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Journal of Spectroscopy
Volume 2018, Article ID 1412563, 9 pages
Research Article

Gd3+-Doped Magnetic Nanoparticles for Biomedical Applications

1The Smart Materials Research Center, Southern Federal University, 344090 Rostov-on-Don, Russia
2Don State Technical University, 344010 Rostov-on-Don, Russia
3Department of Physics, Southern Federal University, 344090 Rostov-on-Don, Russia
4Modern Microscopy Center, Academy of Biology and Biotechnology, Southern Federal University, 344090 Rostov-on-Don, Russia
5Department of Chemistry, Southern Federal University, 344090 Rostov-on-Don, Russia

Correspondence should be addressed to A. L. Bugaev; ur.udefs@veaguba

Received 27 February 2018; Accepted 11 June 2018; Published 2 August 2018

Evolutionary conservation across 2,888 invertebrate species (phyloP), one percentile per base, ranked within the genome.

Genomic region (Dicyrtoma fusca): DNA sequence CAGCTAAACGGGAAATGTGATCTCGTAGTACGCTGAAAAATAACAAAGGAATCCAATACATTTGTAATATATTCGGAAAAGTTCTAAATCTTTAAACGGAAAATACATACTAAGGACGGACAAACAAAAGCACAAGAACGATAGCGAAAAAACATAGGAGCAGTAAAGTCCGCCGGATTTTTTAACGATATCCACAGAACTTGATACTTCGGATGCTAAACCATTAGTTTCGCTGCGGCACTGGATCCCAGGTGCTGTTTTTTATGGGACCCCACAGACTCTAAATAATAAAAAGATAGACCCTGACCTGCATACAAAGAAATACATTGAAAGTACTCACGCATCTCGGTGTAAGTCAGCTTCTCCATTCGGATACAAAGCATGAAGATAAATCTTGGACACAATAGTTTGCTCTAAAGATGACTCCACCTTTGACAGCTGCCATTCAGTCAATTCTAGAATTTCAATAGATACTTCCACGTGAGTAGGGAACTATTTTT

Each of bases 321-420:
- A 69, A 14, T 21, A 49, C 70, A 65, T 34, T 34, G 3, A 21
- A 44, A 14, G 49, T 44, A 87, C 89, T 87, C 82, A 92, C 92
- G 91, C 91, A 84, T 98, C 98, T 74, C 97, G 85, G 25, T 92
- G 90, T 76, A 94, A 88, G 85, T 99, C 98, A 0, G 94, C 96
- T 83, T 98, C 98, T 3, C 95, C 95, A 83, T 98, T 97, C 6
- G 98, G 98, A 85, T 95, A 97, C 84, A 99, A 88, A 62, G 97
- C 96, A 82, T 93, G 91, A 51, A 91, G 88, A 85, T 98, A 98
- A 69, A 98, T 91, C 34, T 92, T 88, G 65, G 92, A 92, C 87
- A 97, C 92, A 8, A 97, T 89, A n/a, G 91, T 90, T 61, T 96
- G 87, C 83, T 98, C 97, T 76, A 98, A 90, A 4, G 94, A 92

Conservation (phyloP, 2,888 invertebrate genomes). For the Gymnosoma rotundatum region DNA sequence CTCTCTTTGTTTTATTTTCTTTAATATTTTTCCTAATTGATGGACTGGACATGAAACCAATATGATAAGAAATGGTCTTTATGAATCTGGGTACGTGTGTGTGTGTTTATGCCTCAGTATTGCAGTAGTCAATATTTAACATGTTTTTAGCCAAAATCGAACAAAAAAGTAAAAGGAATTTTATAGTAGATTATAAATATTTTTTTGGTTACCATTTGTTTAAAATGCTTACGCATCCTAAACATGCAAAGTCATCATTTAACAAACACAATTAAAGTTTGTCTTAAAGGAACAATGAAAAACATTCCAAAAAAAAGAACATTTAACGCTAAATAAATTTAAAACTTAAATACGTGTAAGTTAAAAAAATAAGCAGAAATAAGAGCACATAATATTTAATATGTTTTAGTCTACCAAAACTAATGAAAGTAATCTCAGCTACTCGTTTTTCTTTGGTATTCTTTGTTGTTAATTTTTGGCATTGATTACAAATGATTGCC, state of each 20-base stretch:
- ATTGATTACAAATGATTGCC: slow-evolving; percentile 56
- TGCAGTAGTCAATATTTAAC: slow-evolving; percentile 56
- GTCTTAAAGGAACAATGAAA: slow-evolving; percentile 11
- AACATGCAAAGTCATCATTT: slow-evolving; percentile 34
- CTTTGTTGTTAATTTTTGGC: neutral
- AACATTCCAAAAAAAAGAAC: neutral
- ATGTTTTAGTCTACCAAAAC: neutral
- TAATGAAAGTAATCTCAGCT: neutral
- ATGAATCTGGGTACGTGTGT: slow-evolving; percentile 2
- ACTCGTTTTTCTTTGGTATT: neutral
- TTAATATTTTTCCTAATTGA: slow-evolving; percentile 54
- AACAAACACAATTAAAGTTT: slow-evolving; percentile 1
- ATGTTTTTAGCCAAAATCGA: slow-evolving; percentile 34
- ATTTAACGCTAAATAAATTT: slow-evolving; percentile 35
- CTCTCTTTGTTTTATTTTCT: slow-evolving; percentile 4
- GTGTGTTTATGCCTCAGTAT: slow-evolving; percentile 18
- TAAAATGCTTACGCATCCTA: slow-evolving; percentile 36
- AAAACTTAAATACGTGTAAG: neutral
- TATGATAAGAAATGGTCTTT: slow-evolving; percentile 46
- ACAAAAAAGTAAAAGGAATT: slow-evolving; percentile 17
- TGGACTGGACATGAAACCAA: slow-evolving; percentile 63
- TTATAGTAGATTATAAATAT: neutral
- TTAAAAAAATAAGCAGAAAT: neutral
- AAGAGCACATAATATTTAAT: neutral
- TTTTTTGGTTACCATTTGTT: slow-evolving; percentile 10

Academic Editor: K. S. V. Krishna Rao

Copyright © 2018 A. P. Budnyk et al. This is an open access article distributed under the Creative Commons Attribution License, which permits unrestricted use, distribution, and reproduction in any medium, provided the original work is properly cited.


Magnetic nanoparticles (MNPs) made of iron oxides with cubic symmetry (Fe3O4, γ-Fe2O3) are demanded objects for multipurpose in biomedical applications as contrast agents for magnetic resonance imaging, magnetically driven carriers for drug delivery, and heaters in hyperthermia cancer treatment. An optimum balance between the right particle size and good magnetic response can be reached by a selection of a synthesis method and by doping with rare earth elements. Here, we present a microwave-assisted polyol synthesis of iron oxide MNPs with actual gadolinium (III) doping from 0.5 to 5.1 mol.%. The resulting MNPs have an average size of 14 nm with narrow size distribution. Their surface was covered by a glycol layer, which prevents aggregation and improves biocompatibility. The magnetic hyperthermia test was performed on 1 and 2 mg/ml aqueous colloidal solutions of MNPs and demonstrated their ability to rise the temperature by 3°C during a 20–30 min run. Therefore, the obtained Gd3+ MNPs are the promising material for biomedicine.

1. Introduction